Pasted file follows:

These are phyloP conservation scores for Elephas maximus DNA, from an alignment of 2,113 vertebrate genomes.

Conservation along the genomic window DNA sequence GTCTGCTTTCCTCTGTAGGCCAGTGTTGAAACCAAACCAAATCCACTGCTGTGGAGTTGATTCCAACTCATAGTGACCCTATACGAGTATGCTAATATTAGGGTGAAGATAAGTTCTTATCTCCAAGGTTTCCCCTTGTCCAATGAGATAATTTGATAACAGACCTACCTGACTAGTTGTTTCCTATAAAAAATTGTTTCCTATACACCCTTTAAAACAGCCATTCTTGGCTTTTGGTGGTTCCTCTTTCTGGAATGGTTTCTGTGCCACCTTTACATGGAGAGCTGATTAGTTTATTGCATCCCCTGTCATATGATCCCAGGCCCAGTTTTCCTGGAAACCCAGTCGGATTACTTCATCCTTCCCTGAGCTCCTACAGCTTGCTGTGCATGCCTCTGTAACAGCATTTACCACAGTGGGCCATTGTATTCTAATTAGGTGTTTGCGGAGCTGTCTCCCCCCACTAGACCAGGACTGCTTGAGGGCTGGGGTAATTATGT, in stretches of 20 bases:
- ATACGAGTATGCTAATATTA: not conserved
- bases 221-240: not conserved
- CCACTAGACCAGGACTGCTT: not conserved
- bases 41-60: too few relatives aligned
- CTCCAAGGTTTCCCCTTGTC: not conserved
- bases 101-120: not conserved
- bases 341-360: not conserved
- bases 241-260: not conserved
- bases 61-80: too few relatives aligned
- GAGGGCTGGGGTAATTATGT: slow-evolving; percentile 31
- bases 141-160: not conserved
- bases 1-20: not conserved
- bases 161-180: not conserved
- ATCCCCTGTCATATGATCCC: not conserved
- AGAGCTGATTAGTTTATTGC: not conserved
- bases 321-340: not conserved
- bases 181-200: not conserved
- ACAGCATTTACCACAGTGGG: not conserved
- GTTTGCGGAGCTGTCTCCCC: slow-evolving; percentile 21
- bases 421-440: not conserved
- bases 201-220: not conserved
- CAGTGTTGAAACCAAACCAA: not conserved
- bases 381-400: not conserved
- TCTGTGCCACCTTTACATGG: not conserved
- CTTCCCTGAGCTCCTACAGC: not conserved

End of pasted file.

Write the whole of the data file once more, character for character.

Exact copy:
These are phyloP conservation scores for Elephas maximus DNA, from an alignment of 2,113 vertebrate genomes.

Conservation along the genomic window DNA sequence GTCTGCTTTCCTCTGTAGGCCAGTGTTGAAACCAAACCAAATCCACTGCTGTGGAGTTGATTCCAACTCATAGTGACCCTATACGAGTATGCTAATATTAGGGTGAAGATAAGTTCTTATCTCCAAGGTTTCCCCTTGTCCAATGAGATAATTTGATAACAGACCTACCTGACTAGTTGTTTCCTATAAAAAATTGTTTCCTATACACCCTTTAAAACAGCCATTCTTGGCTTTTGGTGGTTCCTCTTTCTGGAATGGTTTCTGTGCCACCTTTACATGGAGAGCTGATTAGTTTATTGCATCCCCTGTCATATGATCCCAGGCCCAGTTTTCCTGGAAACCCAGTCGGATTACTTCATCCTTCCCTGAGCTCCTACAGCTTGCTGTGCATGCCTCTGTAACAGCATTTACCACAGTGGGCCATTGTATTCTAATTAGGTGTTTGCGGAGCTGTCTCCCCCCACTAGACCAGGACTGCTTGAGGGCTGGGGTAATTATGT, in stretches of 20 bases:
- ATACGAGTATGCTAATATTA: not conserved
- bases 221-240: not conserved
- CCACTAGACCAGGACTGCTT: not conserved
- bases 41-60: too few relatives aligned
- CTCCAAGGTTTCCCCTTGTC: not conserved
- bases 101-120: not conserved
- bases 341-360: not conserved
- bases 241-260: not conserved
- bases 61-80: too few relatives aligned
- GAGGGCTGGGGTAATTATGT: slow-evolving; percentile 31
- bases 141-160: not conserved
- bases 1-20: not conserved
- bases 161-180: not conserved
- ATCCCCTGTCATATGATCCC: not conserved
- AGAGCTGATTAGTTTATTGC: not conserved
- bases 321-340: not conserved
- bases 181-200: not conserved
- ACAGCATTTACCACAGTGGG: not conserved
- GTTTGCGGAGCTGTCTCCCC: slow-evolving; percentile 21
- bases 421-440: not conserved
- bases 201-220: not conserved
- CAGTGTTGAAACCAAACCAA: not conserved
- bases 381-400: not conserved
- TCTGTGCCACCTTTACATGG: not conserved
- CTTCCCTGAGCTCCTACAGC: not conserved